Miami Heat forwards Udonis Haslem and LeBron James combined to put away the Chicago Bulls in Game 2 of the Eastern Conference finals. Posted by Ben Golliver.
In Game 1 of the Eastern Conference finals, the Miami Heat had zero answers for the Chicago Bulls in the second half. In Game 2, they had two: a likely suspect and a pleasant surprise.
With the game tied at 73-73 with a little over four minutes to play in the final period, Heat forward LeBron James scored nine points in a little over three minutes to send Miami to an 85-75 victory, and even the series at 1-1.
James' burst wasn't unlike the 10-point run he used to close out the Boston Celtics in the Eastern Conference semifinals, in that he visibly gained confidence after hitting a three-pointer, instantly switching into attack mode. Two perimeter jumpers and another one close in from James pushed Miami out of Chicago's reach, as the Bulls were unable to execute offensively down the stretch, scoring just two points in the final 7:15 of the fourth quarter.
Even after that run, and a 29-point, 10-rebound, 5-assist, 3-steal box score line, James wasn't in the mood to take the credit. Instead, he singled out reserve forward Udonis Haslem.
"He definitely gets the game ball tonight," James said in a post-game interview. "He came in with his energy and effort rebounding, finishing plays around the basket, made some shots when they were making a run in the third quarter that really helped us."
Because of a long-term absence due to a foot injury, Haslem's contributions this season have been far more of the off-court leadership and heart variety rather than the on-court muscle that he's known for. Prior to Game 2, Haslem had played just six minutes combined in the playoffs, including four minutes of garbage time at the end of Game 1.
Wednesday night was a different story, though, as Haslem clocked 23 huge minutes off the bench. If he looked winded at times, understand that was the most minutes he had played since Nov. 19, 2010, nearly six months ago.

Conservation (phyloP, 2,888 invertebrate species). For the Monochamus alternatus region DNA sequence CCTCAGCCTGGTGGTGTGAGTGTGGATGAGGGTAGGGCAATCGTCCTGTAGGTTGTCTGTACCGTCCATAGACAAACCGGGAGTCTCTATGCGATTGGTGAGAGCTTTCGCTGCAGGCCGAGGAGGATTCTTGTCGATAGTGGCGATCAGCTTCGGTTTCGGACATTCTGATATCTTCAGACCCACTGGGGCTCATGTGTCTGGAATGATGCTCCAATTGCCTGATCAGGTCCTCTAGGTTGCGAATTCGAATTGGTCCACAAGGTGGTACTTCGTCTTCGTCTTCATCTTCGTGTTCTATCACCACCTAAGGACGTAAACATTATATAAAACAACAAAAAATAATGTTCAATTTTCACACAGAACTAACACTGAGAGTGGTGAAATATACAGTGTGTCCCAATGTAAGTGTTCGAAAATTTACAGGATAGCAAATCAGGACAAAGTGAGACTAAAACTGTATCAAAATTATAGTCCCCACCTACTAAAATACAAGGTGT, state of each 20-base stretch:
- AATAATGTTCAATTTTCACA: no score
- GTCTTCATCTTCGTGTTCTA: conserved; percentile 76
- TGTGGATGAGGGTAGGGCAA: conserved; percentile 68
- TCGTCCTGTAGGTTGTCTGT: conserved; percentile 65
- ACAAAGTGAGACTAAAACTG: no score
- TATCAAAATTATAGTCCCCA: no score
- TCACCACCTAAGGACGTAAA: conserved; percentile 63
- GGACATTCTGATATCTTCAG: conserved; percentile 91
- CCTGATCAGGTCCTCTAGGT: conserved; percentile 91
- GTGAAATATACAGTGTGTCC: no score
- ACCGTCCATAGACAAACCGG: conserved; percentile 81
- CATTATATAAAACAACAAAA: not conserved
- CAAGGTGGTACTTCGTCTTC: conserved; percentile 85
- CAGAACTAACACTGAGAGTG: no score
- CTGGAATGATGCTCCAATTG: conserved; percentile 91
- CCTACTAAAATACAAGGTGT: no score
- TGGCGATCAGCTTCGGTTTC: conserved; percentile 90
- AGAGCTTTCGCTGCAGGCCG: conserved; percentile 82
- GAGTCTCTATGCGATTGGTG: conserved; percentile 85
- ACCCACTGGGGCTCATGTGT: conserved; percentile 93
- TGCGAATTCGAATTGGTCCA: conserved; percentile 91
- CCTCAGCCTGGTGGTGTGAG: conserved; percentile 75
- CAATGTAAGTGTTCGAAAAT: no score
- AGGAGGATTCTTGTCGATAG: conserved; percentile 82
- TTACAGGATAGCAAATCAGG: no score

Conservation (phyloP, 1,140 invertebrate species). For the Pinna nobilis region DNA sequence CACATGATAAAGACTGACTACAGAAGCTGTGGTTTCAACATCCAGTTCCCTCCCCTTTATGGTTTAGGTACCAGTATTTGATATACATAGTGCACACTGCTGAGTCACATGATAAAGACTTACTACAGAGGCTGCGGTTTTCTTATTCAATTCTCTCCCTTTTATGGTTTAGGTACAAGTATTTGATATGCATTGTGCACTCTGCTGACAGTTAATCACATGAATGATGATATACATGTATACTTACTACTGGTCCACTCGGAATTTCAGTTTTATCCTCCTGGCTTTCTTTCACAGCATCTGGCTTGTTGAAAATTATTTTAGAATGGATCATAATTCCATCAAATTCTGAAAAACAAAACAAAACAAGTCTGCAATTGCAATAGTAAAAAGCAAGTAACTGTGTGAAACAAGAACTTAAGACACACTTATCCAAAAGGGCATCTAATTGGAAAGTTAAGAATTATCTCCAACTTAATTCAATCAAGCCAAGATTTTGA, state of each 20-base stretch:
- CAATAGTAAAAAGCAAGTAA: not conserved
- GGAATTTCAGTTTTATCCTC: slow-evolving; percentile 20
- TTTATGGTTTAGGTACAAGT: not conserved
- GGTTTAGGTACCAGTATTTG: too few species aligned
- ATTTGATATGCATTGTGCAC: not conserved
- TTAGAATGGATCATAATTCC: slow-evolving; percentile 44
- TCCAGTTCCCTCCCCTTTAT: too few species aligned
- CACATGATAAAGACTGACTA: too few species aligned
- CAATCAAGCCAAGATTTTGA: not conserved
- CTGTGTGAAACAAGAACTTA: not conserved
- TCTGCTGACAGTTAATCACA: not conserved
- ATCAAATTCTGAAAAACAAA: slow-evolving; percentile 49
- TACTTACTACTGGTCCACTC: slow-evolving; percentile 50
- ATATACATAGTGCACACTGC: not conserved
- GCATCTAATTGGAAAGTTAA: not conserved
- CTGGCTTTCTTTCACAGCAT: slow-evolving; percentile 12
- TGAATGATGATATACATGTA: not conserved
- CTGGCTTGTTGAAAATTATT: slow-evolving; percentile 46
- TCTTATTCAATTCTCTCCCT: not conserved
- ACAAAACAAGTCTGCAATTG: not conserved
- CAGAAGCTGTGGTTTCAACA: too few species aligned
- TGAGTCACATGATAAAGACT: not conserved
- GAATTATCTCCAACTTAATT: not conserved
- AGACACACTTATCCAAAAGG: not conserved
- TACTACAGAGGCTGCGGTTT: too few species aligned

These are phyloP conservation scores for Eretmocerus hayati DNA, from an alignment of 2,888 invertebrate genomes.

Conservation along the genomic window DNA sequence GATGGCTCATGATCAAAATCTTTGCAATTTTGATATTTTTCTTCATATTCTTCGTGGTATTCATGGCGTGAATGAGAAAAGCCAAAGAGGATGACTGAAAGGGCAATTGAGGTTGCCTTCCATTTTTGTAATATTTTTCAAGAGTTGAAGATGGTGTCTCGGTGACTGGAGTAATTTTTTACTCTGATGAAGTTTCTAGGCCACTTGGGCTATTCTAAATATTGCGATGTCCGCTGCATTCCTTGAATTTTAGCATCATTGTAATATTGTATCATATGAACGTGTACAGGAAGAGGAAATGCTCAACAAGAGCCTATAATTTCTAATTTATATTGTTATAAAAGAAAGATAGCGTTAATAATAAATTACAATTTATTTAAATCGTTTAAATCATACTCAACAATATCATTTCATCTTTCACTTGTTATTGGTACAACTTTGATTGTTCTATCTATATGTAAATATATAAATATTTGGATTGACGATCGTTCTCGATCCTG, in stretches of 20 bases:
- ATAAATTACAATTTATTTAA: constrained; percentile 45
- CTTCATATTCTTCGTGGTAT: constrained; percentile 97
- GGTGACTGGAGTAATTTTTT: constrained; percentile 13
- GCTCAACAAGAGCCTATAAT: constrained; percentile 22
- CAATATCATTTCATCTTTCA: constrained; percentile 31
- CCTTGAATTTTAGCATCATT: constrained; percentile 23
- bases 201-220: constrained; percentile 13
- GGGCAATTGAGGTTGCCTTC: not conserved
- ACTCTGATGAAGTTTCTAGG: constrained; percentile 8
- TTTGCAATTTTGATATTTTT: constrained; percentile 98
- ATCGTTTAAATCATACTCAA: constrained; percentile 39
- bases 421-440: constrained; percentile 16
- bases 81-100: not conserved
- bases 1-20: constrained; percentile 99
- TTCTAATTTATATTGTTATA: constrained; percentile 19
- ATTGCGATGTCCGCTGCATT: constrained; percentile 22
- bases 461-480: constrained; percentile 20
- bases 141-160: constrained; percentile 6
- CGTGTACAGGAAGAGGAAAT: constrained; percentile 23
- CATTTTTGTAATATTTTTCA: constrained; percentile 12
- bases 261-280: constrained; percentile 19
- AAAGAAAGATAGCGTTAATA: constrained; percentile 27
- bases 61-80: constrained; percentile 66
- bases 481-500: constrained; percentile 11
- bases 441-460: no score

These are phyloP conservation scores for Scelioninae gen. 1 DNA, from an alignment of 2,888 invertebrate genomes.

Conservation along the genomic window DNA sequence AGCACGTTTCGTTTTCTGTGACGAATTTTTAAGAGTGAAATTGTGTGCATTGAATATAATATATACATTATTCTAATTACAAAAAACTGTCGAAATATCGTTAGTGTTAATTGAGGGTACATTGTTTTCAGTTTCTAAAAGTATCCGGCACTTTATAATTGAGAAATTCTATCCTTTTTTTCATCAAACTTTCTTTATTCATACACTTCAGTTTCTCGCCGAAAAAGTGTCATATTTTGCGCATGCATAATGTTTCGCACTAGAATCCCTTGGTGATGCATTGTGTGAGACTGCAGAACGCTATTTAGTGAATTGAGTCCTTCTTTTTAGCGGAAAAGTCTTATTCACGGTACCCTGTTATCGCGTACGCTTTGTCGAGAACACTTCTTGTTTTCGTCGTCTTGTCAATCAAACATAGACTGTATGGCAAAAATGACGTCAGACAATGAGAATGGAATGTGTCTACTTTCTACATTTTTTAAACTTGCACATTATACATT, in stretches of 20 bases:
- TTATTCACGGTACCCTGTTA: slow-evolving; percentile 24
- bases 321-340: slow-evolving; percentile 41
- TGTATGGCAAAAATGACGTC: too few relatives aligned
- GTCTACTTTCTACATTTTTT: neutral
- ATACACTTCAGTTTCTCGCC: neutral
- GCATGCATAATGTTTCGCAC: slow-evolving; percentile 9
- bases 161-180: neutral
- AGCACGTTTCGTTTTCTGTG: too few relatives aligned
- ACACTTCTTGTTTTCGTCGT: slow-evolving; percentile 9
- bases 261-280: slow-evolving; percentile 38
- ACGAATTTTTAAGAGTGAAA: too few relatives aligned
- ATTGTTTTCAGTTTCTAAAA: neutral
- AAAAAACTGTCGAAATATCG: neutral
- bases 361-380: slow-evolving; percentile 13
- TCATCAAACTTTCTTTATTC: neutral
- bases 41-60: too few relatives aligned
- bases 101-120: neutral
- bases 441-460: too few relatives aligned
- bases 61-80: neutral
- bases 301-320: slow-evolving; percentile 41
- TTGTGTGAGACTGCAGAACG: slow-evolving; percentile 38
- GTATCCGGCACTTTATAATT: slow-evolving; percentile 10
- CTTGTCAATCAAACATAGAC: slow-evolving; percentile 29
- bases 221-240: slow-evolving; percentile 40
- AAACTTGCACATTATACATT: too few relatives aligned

There was a look in his eye," Heat coach Erik Spoelstra told the Associated Press. "I knew it was time."
In Game 1, Chicago's bench mob ran rampant. In Game 2, they were neutralized by Haslem's energy and paint presence. Fatigued or not, Haslem was everywhere, particularly in the third quarter. On Sunday, Miami looked flat and out of sync to start the second half, and that was clearly their undoing. On Wednesday, Haslem was more than enough spark to make the difference, combining two highlight reel dunks, a mid-range jumper, five rebounds and a blocked shot to provide Miami's biggest bench contribution since James Jones went off in Game 1 of the semifinals against Boston. He finished with 13 points.
No play was bigger than this dunk in transition, in which he powered up and over Bulls point guard Derrick Rose in transition, only to land softly into a reverse somersault.
Want a quick laugh? Try to imagine any other Heat reserve making that play.
With Chicago's offense on life support for most of the game -- Rose needed 23 shots to score 21 points, the Bulls shot 3-20 from deep as a team, the Chicago Tribune reports the Bulls scored a franchise-low 10 points in the fourth quarter -- the Heat didn't need the full fury that James and Dwyane Wade are capable of delivering.
Instead, the James / Haslem one-two punch was more than enough to send Chicago reeling into Sunday's Game 3 in Miami.
LeBron James, Udonis Haslem deliver 1-2 punch
Posted on: May 19, 2011 12:19 am
Edited on: May 19, 2011 5:39 pm
Tags: 2011 Bulls-Heat, 2011 Conference Finals, 2011 EC Conference Finals, 2011 EC Playoffs, 2011 Heat-Bulls, 2011 NBA Playoffs, Bulls-Heat, Carlos Boozer, Chicago Bulls, Chris Bosh, Conference Finals, Derrick Rose, Dwyane Wade, EC Conference Finals, Eddie House, Erick Dampier, Erik Spoelstra, Heat Bulls, James Jones, Joakim Noah, Joel Anthony, Keith Bogans, Kurt Thomas, Kyle Korver, LeBron James, Luol Deng, Mario Chalmers, Miami Heat, Mike Bibby, Mike Miller, NBA Playoffs, Omer Asik, Pat Riley, Ronnie Brewer, Tom Thibodeau, Udonis Haslem, United Center, Zydrunas Ilgauskas